Philly Gets $25 Million For Sewer System As White House Announces New Flood Prevention Fund

The White House announced Monday that Philadelphia will receive more than $25 million to improve its sewage system and other measures to prevent flooding.

In all, the White House is providing more than $1 billion to 343 cities and towns to tackle flooding and extreme heat exacerbated by climate change.

“We’ve discussed for years the potential impact of climate change on our communities,” said Vice President Kamala Harris. “Today we know the impact. If people weren’t clear about this before, just watch the evening news and know it’s too late to debate.”

“Climate change has become a climate crisis,” she added. “The threat is now a reality.”

The announcement came as the death toll from floods in Kentucky continued to rise amid a renewed threat of more torrential rain. In the West, wildfires erupted in California and Montana amid stormy and hot conditions, encroaching neighborhoods and forcing evacuations.

Many Western nations maintained heat warnings in a prolonged drought that drained reservoirs and threatened communities throughout the region.

For Philadelphia, the announcement comes nearly a year after catastrophic flooding from Hurricane Ida devastated parts of the region, damaged or destroyed hundreds of homes across southeastern Pennsylvania and shocked residents fearing for their lives.

The money will go toward Philadelphia’s comprehensive growth plan, officially called the 2035 Citywide Vision plan, particularly its “transportation, utility, and environmental resources goals,” according to the White House. White House spokesman Seth Schuster said the goal is to fund projects that not only reduce flood risk but also improve water quality and overall quality of life across the city.

Specifically, he said, the money will go toward adding greener infrastructure for street and highway improvements through measures such as curb extensions, rainwater farms, and tree planting.

» Read more: People in the Philly area are ‘still reeling’ emotionally from Hurricane Ida. Now, more rain is coming.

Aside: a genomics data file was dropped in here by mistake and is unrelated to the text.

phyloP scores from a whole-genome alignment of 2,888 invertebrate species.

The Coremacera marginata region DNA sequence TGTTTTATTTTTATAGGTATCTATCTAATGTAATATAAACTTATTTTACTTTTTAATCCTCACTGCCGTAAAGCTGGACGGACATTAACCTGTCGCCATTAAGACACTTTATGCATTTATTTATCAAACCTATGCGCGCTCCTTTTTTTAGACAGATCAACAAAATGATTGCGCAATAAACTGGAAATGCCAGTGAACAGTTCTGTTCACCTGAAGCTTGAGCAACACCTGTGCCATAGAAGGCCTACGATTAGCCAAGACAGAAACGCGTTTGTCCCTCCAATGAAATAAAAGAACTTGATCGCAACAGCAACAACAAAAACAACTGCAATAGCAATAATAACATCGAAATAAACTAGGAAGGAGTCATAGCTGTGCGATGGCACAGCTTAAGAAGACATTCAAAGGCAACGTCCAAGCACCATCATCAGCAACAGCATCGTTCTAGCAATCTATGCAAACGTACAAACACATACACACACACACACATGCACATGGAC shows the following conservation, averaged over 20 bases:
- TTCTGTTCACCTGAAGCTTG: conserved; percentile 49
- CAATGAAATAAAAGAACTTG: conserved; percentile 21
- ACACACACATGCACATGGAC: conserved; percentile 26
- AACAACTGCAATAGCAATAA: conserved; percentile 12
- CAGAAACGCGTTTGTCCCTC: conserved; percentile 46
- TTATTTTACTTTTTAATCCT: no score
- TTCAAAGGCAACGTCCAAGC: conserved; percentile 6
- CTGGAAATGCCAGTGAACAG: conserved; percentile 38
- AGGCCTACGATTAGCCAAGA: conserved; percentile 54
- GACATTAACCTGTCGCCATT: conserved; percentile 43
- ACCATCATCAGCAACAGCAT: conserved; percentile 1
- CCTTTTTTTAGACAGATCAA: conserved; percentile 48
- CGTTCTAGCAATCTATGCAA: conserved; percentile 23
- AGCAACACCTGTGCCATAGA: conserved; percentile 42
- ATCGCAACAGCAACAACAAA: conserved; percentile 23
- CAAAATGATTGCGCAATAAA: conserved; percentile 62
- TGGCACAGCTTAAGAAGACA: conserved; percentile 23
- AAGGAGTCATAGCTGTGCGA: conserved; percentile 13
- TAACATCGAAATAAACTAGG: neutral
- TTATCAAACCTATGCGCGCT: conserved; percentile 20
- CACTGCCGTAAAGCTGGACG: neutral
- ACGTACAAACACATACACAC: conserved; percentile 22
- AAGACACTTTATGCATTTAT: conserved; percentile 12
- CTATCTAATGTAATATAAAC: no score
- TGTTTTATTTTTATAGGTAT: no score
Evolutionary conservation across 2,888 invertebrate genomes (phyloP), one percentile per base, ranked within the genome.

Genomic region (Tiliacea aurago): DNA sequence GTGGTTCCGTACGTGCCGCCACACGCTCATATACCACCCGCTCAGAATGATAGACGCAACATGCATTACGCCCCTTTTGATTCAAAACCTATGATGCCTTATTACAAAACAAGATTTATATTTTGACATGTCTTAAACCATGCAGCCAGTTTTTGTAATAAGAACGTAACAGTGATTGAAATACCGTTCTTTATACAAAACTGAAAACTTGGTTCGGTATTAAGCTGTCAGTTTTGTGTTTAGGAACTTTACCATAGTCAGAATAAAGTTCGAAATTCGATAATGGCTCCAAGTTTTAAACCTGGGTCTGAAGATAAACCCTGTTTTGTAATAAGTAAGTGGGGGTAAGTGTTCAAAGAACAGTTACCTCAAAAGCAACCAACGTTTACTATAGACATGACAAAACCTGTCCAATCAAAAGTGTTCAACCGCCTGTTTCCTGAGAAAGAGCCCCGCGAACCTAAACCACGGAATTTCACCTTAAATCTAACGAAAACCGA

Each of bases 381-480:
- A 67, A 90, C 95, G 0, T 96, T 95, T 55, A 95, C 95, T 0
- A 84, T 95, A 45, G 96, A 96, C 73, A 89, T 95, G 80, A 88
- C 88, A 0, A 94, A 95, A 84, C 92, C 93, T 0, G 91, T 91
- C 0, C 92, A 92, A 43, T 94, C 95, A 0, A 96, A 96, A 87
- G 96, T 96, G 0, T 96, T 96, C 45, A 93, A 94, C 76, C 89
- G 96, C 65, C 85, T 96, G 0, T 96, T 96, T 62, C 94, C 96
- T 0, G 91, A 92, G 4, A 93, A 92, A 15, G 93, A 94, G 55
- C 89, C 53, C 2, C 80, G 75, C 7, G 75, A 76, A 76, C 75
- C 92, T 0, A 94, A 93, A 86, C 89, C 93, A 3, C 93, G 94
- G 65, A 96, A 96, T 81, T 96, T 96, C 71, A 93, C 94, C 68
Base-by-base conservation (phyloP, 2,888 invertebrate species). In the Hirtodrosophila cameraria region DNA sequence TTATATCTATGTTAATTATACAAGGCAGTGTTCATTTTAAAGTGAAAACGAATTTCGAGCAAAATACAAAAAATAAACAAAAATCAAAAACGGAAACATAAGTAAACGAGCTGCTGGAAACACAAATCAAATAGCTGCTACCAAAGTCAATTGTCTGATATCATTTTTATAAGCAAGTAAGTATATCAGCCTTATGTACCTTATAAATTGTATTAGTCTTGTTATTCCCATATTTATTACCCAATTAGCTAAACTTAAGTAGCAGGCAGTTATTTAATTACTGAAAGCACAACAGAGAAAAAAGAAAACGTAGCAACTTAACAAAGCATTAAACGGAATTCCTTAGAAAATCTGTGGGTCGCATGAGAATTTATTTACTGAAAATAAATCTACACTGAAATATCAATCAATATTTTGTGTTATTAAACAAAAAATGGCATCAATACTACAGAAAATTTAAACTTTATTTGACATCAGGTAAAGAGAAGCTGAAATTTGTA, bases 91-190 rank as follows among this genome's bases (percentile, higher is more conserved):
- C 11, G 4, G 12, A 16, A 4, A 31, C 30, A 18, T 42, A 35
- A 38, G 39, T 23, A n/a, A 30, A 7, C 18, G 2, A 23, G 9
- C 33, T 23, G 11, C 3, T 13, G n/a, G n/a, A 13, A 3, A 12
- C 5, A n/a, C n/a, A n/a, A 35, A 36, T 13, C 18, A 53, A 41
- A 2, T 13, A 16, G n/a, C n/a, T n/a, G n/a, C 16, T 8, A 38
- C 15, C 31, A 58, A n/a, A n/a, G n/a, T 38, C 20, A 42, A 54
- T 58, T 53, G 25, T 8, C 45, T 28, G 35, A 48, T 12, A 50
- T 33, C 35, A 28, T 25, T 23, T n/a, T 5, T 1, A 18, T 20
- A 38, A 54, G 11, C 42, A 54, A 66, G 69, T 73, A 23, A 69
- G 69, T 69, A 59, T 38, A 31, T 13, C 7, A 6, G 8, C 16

Harris announced the grant programs at an event in Miami with the head of the Federal Emergency Management Agency and other officials. Competitive grants will help communities across the country prepare for and respond to climate-related disasters.

“We know the effects of the climate crisis are here, and we must invest in building resilience to protect our communities, infrastructure and economy,” the White House said in a statement.

Harris visited the National Hurricane Center for a briefing from the National Oceanic and Atmospheric Administration and FEMA. Then she visited Florida International University, where she spoke about extreme weather events across the country.

President Joe Biden announced last month that the administration would spend $2.3 billion to help communities deal with rising temperatures through programs run by FEMA, the Department of Health and Human Services and other agencies. The move doubles spending on building infrastructure and resilient communities, or the BRIC program, which supports states, communities, tribes and territories on projects to reduce climate-related risks and prepare for natural disasters such as floods and wildfires.

“Communities across our nation are suffering firsthand from the devastating effects of climate change and related extreme weather events that follow – more vigorous hurricanes with deadly storms, increased flooding and a wildfire season becoming a year-round threat,” FEMA President Deanne Criswell said.

The funding announced Monday will “help ensure that our most vulnerable communities are not left behind, with hundreds of millions of dollars ultimately going directly to the communities that need it most,” Cresswell said.

Officials said a total of $1 billion will be made available through the BRIC program, plus an additional $160 million to help mitigate the effects of the floods.

The Biden administration has launched a series of measures aimed at reducing heat-related illnesses and protecting public health, including a proposed workplace heat standard.

In her speech, Harris noted that the United States recorded 20 climate events driven by climate in 2021. She added that about 700 people died as a result of those emergencies, and each climate disaster cost an estimated billion dollars in damages.

The Associated Press contributed to this article.

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